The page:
Smaller groups

May 1, 2007

I’ve been thinking about the motivation behind joining a social network. What value to people get from joining?

The obvious answer is community.  That’s the first thing that comes to mind. But, why? Individuals spend years trying to find which groups they belong to and which groups most closely match their identity. But, even then, there is a further sub-division of people into smaller cliques, based off of a higher correlation of common lifestyles. This sub-division into smaller groups seems to happen in every social group I’ve ever belonged to.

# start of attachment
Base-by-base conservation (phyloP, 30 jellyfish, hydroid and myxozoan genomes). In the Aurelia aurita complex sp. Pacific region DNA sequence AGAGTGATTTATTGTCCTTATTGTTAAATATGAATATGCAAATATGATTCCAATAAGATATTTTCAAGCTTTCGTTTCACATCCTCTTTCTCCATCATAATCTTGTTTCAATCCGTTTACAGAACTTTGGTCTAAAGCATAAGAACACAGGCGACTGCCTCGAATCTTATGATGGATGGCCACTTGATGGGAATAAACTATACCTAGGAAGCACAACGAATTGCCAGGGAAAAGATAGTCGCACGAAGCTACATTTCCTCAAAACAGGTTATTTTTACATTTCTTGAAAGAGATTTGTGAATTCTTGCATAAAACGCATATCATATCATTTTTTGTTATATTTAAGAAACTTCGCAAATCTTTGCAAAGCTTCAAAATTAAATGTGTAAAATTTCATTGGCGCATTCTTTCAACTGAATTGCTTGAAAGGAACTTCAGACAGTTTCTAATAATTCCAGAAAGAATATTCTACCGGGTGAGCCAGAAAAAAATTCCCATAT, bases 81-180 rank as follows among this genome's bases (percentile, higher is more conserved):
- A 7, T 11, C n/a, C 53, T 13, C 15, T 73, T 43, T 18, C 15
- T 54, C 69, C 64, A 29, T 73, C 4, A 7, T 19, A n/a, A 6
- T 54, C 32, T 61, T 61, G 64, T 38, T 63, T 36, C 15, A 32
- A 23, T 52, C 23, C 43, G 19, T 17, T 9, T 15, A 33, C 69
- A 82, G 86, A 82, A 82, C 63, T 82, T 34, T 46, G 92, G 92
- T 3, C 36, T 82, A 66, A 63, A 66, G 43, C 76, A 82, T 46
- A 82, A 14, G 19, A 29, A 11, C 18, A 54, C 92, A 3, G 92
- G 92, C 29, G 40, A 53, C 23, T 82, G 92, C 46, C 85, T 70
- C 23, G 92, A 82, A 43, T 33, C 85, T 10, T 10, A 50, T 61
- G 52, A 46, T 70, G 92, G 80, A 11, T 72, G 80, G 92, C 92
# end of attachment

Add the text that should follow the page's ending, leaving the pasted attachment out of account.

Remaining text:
For instance, a group of community volunteers may sub-divide into smaller groups – the men who enjoy college football spend more time associating with each other; the group of married women who have small children between the ages of 3-7 spend time huddled together sharing toddler tips and stories; and the group of people (men and women) who enjoy jazz music idle off to the side debating the virtues of Mile Davis.  So, although everyone is  there for a common reason, the community splits into smaller groups.

How will online social media mimic this?